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Binary Oppositions in Leda and the Swan

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Binary Oppositions in Leda and the Swan

Yeats' "Leda and the Swan" uses the binary oppositions of the beauty and viciousness of Zeus as a swan and the helplessness and eventual strength of Leda, Yeats reveals that even the mightiest entities may suffer the consequences of their misuse of power.

In "Leda and the Swan," the beauty of the swan is contrasted with the physical attributes of a swan who acts out his male animalistic power over his female prey, demonstrating the raw male and female relationships in nature. Swan are huge birds, and as pointed out in the Internet site "The Swan and Leda" (a poem on the same subject as "Leda and the Swan") "Swans, unlike most birds, have external genitals" (1). Thus, the swan is a perfect animal for such a hideous crime as Zeus performs on Leda.

In further developing the underlying repercussion theme, the basis of the poem must be analyzed. In Greek Mythology, Zeus disguises himself as a swan in order to lure the pure and sexually ripe Leda into violence. Critical Survey of Poetry, edited by Frank N. Magill, says, "In the tale from antiquity, a Spartan Queen, Leda, was so beautiful that Zeus, ruler of the Gods, decided that he must have her. Since the immortals usually did not present themselves to humankind in their divine forms, Zeus changed himself into a great swan and in that shape ravished the helpless girl" (3716). Zeus as the swan is described as being "great" and of "feathered glory" (lines 1-6). He is a terrific product of nature, yet his male sexual tendencies get the better of him, and he gives into his uncontrollable lust for Leda. Zeus is a selfish male who uses his superhuman powers to exploit an innocent human. Clearly, the oppositions Yeats uses provoke intrig...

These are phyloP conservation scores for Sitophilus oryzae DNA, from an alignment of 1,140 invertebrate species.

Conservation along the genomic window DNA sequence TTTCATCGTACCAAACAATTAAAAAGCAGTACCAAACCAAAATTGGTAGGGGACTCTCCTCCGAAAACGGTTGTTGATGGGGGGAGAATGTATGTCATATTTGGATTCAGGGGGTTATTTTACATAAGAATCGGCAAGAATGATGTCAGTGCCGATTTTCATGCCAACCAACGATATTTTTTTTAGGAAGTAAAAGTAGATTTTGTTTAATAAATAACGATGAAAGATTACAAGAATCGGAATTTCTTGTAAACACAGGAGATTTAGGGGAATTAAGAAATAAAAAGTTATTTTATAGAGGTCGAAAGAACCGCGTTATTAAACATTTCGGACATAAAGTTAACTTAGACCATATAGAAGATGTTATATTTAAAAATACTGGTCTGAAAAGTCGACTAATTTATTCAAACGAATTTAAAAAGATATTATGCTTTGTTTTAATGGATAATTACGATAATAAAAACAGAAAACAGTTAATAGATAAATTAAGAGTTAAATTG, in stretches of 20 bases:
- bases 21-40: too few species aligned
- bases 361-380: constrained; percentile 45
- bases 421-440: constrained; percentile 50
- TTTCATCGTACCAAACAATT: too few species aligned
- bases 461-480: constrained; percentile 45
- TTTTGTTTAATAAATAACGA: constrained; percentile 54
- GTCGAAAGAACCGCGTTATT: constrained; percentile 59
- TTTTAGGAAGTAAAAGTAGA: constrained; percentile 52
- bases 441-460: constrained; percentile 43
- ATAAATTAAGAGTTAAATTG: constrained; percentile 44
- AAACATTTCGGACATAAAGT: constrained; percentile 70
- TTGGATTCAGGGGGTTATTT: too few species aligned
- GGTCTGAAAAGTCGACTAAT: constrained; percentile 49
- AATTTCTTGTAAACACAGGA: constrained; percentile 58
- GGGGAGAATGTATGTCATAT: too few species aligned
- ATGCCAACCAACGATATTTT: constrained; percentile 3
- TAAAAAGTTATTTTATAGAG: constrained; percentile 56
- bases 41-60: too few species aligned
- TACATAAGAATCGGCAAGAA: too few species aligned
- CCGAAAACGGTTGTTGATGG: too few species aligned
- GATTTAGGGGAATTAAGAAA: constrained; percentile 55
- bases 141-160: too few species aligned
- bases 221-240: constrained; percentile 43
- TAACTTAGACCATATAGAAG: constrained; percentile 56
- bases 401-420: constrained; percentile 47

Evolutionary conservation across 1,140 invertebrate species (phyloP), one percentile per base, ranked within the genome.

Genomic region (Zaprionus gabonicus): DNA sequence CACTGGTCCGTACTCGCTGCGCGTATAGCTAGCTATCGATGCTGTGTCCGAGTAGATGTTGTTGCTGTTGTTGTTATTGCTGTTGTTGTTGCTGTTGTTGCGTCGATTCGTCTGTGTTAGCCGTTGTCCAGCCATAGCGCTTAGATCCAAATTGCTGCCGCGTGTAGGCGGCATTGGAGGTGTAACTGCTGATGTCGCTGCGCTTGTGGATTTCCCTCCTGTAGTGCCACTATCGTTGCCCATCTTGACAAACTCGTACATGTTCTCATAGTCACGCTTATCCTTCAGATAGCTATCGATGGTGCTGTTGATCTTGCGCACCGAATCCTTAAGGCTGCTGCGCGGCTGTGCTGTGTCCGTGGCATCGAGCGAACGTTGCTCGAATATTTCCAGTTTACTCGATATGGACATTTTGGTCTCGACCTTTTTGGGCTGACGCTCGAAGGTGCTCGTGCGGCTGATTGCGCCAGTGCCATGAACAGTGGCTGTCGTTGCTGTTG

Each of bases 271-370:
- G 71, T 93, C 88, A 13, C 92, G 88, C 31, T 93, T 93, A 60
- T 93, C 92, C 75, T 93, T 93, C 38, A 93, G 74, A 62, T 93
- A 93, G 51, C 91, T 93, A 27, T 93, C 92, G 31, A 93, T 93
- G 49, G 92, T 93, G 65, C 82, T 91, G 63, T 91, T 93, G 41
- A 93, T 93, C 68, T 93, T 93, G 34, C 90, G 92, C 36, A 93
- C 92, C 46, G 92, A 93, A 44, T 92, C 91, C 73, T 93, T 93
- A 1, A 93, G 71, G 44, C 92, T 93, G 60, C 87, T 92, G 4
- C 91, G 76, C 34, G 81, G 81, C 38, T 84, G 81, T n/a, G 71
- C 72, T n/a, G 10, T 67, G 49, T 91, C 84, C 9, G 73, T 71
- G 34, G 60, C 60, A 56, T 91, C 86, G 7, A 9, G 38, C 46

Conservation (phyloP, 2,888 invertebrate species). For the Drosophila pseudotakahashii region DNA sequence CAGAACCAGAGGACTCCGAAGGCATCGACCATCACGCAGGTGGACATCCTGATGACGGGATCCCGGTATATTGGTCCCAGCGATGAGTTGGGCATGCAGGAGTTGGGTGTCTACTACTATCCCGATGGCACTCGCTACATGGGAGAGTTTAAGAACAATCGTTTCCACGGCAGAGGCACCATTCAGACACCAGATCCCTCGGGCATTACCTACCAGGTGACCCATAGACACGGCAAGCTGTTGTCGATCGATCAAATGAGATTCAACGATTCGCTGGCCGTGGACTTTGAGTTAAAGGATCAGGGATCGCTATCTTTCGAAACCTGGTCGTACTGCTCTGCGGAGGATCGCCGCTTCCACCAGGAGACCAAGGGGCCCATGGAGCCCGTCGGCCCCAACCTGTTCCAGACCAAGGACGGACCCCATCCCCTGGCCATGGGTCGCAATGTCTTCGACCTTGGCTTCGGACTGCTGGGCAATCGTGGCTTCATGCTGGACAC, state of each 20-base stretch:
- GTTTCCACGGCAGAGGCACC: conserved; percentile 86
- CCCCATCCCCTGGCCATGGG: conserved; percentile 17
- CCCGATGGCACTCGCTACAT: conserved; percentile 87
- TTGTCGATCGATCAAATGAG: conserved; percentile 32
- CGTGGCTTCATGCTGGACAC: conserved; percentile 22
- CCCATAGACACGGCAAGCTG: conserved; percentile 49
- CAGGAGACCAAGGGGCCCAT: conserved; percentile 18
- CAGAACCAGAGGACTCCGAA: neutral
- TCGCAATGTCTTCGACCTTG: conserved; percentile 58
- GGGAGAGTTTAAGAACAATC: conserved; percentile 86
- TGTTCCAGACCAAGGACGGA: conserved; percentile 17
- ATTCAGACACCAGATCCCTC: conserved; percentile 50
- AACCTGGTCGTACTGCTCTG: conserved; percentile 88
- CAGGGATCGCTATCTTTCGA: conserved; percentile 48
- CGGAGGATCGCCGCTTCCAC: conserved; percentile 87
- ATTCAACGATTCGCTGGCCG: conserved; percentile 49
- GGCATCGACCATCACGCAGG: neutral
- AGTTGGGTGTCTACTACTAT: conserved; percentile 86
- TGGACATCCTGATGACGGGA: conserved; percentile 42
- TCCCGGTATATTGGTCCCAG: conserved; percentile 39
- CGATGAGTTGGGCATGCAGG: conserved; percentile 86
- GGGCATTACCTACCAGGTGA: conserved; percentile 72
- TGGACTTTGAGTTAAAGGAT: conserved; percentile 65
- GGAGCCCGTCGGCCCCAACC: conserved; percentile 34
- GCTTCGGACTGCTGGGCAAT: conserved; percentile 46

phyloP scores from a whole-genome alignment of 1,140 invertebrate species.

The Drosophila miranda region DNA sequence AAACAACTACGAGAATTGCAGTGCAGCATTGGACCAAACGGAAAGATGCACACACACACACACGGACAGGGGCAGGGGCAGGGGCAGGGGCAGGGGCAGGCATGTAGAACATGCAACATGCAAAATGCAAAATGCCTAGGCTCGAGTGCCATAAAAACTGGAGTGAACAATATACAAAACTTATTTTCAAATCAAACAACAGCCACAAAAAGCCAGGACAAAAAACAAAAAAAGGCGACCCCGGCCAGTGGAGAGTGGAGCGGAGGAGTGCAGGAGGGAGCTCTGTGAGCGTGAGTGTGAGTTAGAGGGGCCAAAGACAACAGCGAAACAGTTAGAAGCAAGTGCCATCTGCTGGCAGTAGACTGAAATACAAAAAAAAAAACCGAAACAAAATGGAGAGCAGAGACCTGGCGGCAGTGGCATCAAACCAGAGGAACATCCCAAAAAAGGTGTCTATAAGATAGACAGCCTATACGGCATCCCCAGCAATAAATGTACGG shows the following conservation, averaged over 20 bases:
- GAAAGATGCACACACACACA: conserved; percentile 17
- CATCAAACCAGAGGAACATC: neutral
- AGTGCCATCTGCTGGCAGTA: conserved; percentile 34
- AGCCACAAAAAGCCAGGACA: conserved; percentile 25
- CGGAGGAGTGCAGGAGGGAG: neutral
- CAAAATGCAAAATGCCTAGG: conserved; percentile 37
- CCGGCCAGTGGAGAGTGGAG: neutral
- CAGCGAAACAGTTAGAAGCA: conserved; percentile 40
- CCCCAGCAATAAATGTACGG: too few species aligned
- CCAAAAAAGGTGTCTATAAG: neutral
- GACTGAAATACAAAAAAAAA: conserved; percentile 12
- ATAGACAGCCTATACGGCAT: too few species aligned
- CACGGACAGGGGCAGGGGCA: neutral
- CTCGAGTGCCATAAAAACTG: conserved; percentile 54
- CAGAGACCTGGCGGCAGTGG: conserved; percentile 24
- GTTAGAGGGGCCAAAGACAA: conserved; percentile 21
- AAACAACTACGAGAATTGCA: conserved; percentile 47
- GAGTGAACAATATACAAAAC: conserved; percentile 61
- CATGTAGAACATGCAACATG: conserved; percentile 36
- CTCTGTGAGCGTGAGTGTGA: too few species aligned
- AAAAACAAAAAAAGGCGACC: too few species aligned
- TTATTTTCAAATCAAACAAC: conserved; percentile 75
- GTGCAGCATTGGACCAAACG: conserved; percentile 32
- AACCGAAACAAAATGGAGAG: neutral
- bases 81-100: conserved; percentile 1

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Yeats, William Butler. "Leda and the Swan." Literature: Structure, Sound, and Sense. 4th ed. Ed. Laurence Perrine. New York: Harcourt. 1983. 636
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